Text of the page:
2.2 A framework for reducing car-use
In order to meet the target to reduce car kilometres by 20 per cent, people throughout Scotland must be given the opportunity and conditions to change the way they access goods, service, amenities and social connections; and businesses, public and third sector organisations will need to support their customers, clients and workforce to make those changes. It is the role of government, in collaboration with other key stakeholders, to create a policy landscape of both transport and non-transport policies that enable sustainable travel behaviours to be adopted. Individual behaviour change happens in the context of the social and material environments in which people live, and our route map sets out the interventions that will enable people to adopt better ways of living by creating a social and material context where reduced car use is a normal, easy, attractive and routine behaviour to adopt (Darnton et al. Influencing behaviours: Moving beyond the individual. The Scottish Government, 2013).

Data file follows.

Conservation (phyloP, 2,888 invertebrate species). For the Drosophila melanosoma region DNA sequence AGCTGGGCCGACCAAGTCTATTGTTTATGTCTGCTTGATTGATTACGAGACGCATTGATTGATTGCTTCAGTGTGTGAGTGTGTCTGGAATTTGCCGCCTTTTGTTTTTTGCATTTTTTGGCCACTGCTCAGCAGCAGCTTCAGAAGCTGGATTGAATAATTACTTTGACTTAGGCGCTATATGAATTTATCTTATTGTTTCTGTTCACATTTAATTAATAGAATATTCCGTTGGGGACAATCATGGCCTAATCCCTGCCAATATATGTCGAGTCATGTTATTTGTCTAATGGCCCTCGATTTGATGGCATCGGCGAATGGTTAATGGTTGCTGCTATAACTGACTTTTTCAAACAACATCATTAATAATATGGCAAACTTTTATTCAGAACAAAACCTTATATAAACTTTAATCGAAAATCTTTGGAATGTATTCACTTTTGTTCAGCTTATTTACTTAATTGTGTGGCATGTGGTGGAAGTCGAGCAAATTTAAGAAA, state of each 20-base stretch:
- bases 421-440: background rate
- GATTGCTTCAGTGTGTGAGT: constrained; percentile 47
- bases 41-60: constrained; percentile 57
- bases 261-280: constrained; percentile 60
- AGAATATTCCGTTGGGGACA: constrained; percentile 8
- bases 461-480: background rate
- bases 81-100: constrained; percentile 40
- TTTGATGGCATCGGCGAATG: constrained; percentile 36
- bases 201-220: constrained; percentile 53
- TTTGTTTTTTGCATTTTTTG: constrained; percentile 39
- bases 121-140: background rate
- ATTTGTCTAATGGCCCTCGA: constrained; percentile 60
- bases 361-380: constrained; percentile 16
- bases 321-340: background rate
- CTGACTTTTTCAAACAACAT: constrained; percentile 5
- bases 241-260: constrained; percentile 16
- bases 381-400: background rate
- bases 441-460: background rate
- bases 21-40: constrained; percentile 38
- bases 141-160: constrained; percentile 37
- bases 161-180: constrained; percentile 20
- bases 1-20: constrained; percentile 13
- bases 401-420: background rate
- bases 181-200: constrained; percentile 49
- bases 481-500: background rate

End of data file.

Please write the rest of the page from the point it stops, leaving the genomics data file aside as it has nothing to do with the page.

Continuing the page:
The following image shows the individual, social and material influences on behaviour. Individual influences are listed as values, beliefs and attitudes; costs and benefits; emotions; agency; skills; and habit. Social influences are listed as opinion leaders; institutions; norms; roles and identity; tastes; meanings; and networks and relationships. Material influences are listed as rules and regulations; technologies; infrastructure; objects; and time and schedules.
The Individual, Social and Material (ISM) model of behaviour change - Source: Southerton et al, 2011.
It is recognised, however, that individual-level and system-level change are interlinked, and that individual and community-level appetite for change are important drivers of system-level policy change (Wang and Khosla. Cast Briefing 06. Achieving low carbon and equitable lifestyle change. Centre for Climate Change and Social Transformations, 2021), (UNEP DTP Partnership. Emissions Gap Report 2020. UN Environment Programme, 2020). As part of our national conversation on sustainable travel behaviours, we will continue our engagement with individuals, communities, businesses and public and third sector organisations on the importance and value of reducing car use in order to enable healthier, fairer and more sustainable lives.